The Withdrawing Members’ argument requires a closer examination of Cannon. In Cannon, the plaintiff was a one-third owner in a Louisiana limited liability partnership. Cannon notified his partners that he intended to withdraw from the partnership and, when the partners were unable to reach agreement on the value of Cannon’s one-third share of the partnership, Cannon filed an action to value his share of the partnership under Louisiana Civil Code Articles 2823 et seq. Article 2823 provides that a withdrawing partner “is entitled to an amount equal to the value that the share of the former partner had at the time membership ceased,” but does not delineate a method for determining that value. Article 2825 further provides for a judicial determination of that amount and a judgment ordering its payment. In Cannon, the district court arrived at a value for Cannon’s interest in the partnership, but applied a thirty-five (35%) discount because his interest was a minority interest. On appeal, the Supreme Court concluded that the district court abused its discretion by applying a minority discount under the facts of the case. According to the court, “minority discounts and other discounts, such as for lack of marketability, may have a place in our law; however, such discounts must be used sparingly and only when the facts support their use.” 2 So.3d at 396 . The court concluded that a minority discount was unwarranted because Cannon’s interest was purchased by the two remaining partners in the partnership. According to the court, these “two partners will not be subject to a lack of control as would a third party, as each has an equal say in the control of the partnership. . . .” Id.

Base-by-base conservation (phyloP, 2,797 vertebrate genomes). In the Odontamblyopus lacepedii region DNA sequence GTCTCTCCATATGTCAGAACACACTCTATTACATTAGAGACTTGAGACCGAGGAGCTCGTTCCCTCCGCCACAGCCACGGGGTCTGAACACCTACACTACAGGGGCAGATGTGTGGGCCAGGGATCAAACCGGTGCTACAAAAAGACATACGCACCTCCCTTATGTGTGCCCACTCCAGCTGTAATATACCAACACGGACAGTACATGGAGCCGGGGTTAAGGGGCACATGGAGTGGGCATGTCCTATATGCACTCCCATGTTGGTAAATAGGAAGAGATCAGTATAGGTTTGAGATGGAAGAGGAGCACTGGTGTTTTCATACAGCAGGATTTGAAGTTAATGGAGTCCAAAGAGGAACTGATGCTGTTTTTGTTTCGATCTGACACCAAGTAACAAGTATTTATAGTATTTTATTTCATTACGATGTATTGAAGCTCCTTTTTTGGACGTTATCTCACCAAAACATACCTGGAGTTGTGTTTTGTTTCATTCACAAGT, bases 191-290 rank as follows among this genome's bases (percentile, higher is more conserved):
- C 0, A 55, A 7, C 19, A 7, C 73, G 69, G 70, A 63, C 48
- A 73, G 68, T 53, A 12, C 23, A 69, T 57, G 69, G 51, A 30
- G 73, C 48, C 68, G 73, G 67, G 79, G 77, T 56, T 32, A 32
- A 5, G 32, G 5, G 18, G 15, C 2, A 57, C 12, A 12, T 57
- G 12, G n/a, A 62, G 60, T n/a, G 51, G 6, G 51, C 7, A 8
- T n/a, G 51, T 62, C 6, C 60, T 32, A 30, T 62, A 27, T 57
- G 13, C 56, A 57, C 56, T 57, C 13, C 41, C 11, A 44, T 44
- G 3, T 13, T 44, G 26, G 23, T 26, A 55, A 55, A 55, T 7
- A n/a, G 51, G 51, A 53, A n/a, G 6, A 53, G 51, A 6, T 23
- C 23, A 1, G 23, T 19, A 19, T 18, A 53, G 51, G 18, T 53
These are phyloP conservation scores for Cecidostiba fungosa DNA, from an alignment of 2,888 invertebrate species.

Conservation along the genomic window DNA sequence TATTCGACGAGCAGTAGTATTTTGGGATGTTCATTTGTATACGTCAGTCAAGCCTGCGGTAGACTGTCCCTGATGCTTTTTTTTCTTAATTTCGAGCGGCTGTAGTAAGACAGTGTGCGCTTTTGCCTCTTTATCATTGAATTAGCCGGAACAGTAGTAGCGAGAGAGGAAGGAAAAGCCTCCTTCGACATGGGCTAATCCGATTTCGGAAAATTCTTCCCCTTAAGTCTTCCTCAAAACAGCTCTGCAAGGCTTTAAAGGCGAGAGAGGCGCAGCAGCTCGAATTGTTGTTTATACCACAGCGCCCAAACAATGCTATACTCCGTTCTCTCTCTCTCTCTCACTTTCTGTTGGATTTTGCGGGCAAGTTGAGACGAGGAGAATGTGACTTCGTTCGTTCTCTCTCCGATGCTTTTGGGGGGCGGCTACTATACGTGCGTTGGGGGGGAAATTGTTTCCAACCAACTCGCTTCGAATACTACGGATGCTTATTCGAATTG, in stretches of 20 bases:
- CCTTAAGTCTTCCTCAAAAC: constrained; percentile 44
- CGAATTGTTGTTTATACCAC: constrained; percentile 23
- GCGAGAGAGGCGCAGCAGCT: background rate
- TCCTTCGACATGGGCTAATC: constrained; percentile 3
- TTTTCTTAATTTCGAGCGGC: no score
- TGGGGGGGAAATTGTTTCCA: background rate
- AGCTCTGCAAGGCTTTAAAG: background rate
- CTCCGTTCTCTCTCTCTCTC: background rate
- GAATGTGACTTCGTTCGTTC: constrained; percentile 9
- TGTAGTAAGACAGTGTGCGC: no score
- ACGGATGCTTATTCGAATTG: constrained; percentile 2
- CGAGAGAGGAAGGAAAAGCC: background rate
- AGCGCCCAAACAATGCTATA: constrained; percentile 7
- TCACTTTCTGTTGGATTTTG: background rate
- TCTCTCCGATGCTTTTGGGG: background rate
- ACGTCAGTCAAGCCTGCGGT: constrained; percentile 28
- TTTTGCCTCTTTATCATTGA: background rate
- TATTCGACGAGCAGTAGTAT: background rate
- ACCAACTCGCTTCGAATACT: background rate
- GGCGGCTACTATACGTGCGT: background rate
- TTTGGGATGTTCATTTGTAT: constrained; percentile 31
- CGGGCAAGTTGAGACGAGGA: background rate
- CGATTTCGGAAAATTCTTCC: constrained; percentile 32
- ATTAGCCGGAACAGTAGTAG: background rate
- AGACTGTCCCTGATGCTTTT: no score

The Withdrawing Members’ reliance on Cannon is misplaced. In Cannon, valuation was grounded on a statutory provision that did not define the methodology for valuing a withdrawing member’s share of a limited liability partnership. Rather, the appropriate valuation methodology and the applicability of any discounts were left to the sound discretion of the court in a valuation proceeding under Article 2825 of the Civil Code. In contrast, PWK’s Articles of Organization include a detailed procedure and formula for an appraiser to determine the market value of a withdrawing member’s interest in PWK for purposes of redemption. Unlike Article 2823, PWK’s Articles of Organization specifically provide that the valuation of a withdrawing member’s interest — for purposes of redemption by the company — “shall” include a discount for marketability and lack of control if those discounts are “applicable.” Reading Cannon to bar a discount for the tendered shares based on the fact that the shares are to be redeemed by PWK reads the mandatory “shall” language out of the clause and ignores that fact that the purpose of the provision is to calculate the “minimum agreement price” that the company must pay to redeem the shares. The Withdrawing Member’s argument effectively renders the discount clause of section 2.2 meaningless because it would never apply.